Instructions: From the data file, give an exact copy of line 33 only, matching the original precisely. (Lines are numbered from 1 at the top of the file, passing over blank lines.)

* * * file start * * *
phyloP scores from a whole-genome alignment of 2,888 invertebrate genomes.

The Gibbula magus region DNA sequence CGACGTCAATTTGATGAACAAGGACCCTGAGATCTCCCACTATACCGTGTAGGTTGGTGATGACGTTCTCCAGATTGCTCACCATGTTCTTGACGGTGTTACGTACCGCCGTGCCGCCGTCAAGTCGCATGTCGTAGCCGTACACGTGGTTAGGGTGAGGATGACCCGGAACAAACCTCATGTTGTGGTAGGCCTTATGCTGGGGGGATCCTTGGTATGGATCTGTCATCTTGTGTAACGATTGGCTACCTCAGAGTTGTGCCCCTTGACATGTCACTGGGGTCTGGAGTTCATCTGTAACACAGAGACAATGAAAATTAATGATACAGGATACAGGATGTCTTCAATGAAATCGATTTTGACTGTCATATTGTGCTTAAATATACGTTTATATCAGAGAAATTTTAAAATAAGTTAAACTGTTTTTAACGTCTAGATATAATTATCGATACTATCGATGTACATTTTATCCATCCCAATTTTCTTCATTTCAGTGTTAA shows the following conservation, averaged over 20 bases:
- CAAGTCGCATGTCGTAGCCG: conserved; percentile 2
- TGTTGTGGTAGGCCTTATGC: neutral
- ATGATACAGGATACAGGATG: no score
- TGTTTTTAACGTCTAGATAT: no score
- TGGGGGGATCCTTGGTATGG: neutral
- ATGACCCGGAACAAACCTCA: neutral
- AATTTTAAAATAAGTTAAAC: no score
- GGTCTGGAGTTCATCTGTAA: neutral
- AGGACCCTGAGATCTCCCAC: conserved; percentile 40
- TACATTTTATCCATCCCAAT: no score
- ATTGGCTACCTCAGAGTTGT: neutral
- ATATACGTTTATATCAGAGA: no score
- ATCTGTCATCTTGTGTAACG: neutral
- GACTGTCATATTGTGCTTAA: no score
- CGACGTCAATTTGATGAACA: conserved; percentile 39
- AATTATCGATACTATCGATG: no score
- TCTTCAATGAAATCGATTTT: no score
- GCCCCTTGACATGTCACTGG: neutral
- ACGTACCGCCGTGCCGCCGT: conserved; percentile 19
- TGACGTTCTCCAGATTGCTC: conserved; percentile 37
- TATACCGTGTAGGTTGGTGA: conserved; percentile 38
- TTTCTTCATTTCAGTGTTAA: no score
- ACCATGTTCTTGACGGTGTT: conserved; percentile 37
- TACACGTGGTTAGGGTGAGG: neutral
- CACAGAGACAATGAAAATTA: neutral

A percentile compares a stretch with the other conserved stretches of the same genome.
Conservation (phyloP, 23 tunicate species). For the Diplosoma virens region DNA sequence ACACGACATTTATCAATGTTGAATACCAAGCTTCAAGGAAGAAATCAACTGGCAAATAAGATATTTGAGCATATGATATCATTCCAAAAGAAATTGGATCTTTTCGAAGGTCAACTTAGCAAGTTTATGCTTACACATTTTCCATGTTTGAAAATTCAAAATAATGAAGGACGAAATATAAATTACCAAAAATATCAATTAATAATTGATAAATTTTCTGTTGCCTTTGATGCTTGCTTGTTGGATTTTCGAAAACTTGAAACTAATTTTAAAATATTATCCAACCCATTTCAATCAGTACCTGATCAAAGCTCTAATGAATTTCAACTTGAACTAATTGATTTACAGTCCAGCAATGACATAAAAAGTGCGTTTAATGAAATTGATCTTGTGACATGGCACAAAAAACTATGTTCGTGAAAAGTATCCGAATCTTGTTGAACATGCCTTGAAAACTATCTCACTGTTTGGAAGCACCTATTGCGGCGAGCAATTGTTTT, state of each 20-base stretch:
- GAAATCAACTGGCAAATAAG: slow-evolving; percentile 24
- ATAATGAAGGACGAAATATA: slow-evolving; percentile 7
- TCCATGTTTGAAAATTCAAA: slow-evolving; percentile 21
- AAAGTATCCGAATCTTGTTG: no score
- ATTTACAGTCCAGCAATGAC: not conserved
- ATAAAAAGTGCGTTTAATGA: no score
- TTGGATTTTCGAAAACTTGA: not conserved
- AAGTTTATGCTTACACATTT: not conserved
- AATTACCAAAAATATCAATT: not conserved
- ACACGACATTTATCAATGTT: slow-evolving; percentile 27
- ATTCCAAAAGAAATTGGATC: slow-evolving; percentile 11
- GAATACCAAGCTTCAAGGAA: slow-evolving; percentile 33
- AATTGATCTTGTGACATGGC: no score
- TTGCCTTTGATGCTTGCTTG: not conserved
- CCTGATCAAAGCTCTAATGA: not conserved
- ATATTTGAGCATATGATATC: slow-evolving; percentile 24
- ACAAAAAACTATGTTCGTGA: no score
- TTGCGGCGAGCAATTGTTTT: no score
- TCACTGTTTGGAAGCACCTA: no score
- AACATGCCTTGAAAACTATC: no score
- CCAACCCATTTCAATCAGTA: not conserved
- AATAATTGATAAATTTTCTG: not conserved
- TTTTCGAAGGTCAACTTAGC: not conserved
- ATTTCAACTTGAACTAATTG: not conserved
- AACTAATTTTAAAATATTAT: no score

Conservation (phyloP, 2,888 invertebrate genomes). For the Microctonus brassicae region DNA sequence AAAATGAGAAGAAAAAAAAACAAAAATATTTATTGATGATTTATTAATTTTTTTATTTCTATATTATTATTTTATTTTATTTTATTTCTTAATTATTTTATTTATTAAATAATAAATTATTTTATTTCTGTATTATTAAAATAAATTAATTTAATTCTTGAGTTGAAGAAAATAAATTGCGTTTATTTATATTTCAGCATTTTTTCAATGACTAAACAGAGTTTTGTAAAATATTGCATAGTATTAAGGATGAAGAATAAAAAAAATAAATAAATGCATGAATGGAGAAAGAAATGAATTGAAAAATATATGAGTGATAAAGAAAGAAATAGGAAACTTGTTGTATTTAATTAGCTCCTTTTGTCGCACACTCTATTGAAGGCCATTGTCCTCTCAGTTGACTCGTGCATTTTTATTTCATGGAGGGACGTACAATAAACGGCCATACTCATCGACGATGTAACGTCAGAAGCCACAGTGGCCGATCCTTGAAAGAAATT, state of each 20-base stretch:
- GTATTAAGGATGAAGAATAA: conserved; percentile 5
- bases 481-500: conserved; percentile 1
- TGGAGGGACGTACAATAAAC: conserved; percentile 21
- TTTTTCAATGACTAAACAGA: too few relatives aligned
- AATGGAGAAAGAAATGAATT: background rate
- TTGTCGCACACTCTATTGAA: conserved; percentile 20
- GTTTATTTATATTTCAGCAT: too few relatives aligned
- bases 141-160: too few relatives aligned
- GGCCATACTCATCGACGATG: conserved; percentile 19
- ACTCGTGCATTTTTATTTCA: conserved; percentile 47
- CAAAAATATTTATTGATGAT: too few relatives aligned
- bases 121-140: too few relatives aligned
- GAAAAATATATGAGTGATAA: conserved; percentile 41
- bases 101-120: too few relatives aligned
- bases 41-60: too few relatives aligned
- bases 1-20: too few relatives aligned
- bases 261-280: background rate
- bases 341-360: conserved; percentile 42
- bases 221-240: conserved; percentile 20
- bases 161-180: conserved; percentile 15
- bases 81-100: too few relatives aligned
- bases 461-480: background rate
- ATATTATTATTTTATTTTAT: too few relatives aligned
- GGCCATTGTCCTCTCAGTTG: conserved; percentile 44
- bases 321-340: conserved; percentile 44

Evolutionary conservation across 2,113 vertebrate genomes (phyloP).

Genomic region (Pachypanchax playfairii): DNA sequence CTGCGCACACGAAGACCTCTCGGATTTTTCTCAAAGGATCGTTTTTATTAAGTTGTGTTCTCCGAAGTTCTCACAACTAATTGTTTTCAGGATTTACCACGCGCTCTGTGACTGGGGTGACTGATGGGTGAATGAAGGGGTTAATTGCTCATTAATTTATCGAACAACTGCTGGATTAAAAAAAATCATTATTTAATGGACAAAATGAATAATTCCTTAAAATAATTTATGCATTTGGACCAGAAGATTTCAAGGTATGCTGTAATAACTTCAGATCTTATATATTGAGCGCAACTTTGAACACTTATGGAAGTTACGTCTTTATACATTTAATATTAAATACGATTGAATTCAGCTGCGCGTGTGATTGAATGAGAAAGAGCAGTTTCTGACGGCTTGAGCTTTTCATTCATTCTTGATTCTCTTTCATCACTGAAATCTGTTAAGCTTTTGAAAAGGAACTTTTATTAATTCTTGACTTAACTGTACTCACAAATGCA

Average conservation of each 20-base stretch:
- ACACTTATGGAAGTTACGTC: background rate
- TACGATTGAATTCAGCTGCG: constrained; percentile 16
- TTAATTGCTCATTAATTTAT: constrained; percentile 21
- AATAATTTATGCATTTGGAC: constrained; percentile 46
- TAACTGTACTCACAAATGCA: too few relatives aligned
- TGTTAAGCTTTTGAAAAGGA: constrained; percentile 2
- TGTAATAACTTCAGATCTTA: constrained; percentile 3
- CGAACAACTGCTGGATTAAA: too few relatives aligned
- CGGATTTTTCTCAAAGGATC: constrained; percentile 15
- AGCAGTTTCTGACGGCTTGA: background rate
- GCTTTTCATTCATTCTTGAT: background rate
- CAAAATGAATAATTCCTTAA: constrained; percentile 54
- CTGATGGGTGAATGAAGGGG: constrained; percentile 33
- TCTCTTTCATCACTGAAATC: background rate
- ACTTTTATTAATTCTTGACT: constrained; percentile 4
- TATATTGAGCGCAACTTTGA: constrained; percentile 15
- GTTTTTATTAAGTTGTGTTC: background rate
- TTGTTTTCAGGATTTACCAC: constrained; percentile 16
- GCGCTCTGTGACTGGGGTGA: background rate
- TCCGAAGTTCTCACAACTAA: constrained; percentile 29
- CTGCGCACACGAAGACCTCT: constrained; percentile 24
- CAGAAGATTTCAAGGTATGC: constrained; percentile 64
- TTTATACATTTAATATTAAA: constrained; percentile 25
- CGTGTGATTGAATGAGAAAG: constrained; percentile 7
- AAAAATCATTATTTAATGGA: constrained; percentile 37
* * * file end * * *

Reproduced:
- AAAGTATCCGAATCTTGTTG: no score